Charlie Munger suggests space too: “No matter how wonderful [a business] is, it’s not worth an infinite price. We have to have a price that makes sense and gives a margin of safety considering the normal vicissitudes of life.”

– Goldman Sachs has a “Global Core Liquid Assets” fund of $179B in case of a liquidity crisis.

– Nassim Taleb writes in Antifragile that redundancy is a form space, but not an easy one to justify. “Redundancy is ambiguous because it seems like a waste if nothing unusual happens. Except that something unusual happens—usually.”

Thanks for reading, I’m @mikedariano on Twitter.

I wrote another post Danger in Safey where I oultined three ways safety makes us feel safe. The thinking with that post was inspired by some of Ip’s writings.

 

Survivor Bias in WW2 Airplanes, NBA players, & Mutual Funds

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My project on Survivor Bias is an attempt to answer the question: “What can we learn from dead startups?

Looking at dead startups is  form of  thinking called inversion that Tren Griffin and Charlie Munger both use. Rather than asking:

– What do successful startups do?

We can ask:

– What did unsuccessful startups do?

Avoiding the latter can be just as helpful as pursuing the former.

Look at Blockbuster and Netflix, two companies that had a lot in common. In many ways Blockbuster was the better company. They had more offerings of each new release movie, and you could get the movie from them more quickly. Depending on how fast you turned around each DVD, the cost savings wasn’t huge. Netflix relied on the notoriously error prone United State Postal Service, Blockbuster on prime retail locations.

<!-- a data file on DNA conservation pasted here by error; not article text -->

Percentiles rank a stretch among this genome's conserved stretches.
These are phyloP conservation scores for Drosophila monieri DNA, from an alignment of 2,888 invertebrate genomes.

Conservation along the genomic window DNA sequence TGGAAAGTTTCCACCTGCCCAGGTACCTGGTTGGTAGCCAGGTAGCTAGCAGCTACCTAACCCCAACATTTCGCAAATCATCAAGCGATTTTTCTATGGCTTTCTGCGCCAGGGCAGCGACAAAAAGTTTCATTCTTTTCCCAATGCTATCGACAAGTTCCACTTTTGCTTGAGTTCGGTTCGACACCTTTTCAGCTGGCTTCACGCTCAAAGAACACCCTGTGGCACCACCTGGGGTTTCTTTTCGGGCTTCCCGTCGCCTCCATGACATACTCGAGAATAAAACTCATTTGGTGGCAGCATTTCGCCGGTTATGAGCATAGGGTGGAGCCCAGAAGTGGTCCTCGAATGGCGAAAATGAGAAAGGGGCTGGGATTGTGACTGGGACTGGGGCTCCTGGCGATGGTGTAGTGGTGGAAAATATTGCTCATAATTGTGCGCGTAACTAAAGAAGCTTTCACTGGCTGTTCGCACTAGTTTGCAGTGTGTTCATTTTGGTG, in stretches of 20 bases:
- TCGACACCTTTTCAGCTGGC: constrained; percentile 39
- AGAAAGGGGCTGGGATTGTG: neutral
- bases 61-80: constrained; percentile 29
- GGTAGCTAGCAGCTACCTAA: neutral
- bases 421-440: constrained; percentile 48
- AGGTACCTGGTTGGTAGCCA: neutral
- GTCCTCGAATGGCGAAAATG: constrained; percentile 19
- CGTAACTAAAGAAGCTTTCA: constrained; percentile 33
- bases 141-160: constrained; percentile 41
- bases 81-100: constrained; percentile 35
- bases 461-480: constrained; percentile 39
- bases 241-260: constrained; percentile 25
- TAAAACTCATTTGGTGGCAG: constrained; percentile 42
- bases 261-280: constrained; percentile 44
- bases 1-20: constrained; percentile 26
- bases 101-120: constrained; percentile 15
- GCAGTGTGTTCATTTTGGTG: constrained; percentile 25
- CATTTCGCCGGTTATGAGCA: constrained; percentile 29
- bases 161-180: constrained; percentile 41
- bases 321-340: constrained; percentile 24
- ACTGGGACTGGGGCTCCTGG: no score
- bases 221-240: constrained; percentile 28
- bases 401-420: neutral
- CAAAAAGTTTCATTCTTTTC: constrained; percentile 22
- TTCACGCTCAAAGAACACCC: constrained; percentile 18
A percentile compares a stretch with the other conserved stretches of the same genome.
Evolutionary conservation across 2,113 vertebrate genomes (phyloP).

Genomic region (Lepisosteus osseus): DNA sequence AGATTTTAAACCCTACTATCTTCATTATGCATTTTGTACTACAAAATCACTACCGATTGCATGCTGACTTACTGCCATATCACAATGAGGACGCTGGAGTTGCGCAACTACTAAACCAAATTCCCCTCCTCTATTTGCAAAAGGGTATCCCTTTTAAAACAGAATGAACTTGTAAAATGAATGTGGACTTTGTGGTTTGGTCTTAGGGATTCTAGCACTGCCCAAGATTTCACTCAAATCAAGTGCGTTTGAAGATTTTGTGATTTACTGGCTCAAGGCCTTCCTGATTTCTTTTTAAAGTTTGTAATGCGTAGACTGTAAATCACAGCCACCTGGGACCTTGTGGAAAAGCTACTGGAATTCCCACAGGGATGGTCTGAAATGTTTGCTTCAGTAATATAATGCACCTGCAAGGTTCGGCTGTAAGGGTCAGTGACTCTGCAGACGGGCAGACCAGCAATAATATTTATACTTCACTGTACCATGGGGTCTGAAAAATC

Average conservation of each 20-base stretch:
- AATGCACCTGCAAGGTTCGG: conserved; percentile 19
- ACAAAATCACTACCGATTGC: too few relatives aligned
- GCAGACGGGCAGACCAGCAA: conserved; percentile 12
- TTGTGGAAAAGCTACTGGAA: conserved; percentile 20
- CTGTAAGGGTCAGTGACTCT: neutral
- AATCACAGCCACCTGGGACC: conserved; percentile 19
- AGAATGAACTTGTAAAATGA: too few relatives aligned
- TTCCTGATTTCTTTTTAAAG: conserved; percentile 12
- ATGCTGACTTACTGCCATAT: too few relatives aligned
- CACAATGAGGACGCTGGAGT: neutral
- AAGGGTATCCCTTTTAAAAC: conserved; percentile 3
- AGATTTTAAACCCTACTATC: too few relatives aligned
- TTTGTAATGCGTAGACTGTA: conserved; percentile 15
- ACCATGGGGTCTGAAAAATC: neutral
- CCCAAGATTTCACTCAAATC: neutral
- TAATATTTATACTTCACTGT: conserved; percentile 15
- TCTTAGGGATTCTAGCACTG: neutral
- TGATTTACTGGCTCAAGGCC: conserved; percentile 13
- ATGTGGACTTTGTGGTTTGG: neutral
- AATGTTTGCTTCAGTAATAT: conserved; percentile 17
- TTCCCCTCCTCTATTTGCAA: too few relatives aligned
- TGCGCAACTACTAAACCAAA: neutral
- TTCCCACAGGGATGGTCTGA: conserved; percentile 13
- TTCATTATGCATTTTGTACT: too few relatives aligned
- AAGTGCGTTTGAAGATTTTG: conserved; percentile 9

Why study Netflix but not Blockbuster? Because Netflix survived, but that dismisses everything Blockbuster did right – or wrong. Much of that information is now lost and we can’t learn from Blockbuster’s mistakes. Luckily the same can’t be said for technology startups.

Thanks to blogging – and especially Medium.com – the number of “my tech startup failed and here’s what happened” articles are plentiful. Even better is that they’re consistent. In combing through the reflections on 60+ defunct startups a few patterns emerged.

Those findings will come soon enough (you can follow the project at Medium). First we’ll explain what Survivorship Bias is with three characters: World War 2 airplanes, basketball players, and mutual funds.

WW2 airplanes.

In World War 2 the allied nations had a problem, they were losing too many aircraft. At the most dangerous times of the war the odds of coming back were a coin flip. 

The Navy decided that the best solution would be to add armor to the planes, but could only add so much, and didn’t know where to put it. They took this question (how much armor to add and where) to Abraham Wald, a mathematician working on the war effort. Wald applied his models to places where the plane hadn’t been shot.

This took everyone aback. Why armor where the planes hadn’t been hit?

Wald reasoned that if some planes were able to return after being shot in certain places, other planes had not been able to return after being shot in the inverse of those places. Wald found the survivorship bias in looking at only the planes that made it back.

Basketball players.

Earl “The Goat” Manigault is one of the most famous basketball players in New York City. Born in 1944, Kareem Abdul-Jabbar once called him “one of the best basketball players in New York City,” Manigault is a small blip on the radar of American basketball, and maybe not even that.

His story is still worth telling. Part of the value of inversion comes from looking at what not to do. For planes the inversion led to the conclusion that damage to certain areas was very bad. For basketball players we can follow the same reasoning.

Manigault failed to become a successful basketball player for two reasons; his game and his addiction.

Besides praising his game, Abdul-Jabbar also noted it had flaws. “Earl couldn’t shoot the ball from beyond eight feet. He could leap out of the gym, but he couldn’t shoot the ball beyond eight feet, and he wasn’t interested in passing it.” Outside shooting and passing are two key basketball skills and Early didn’t have either one.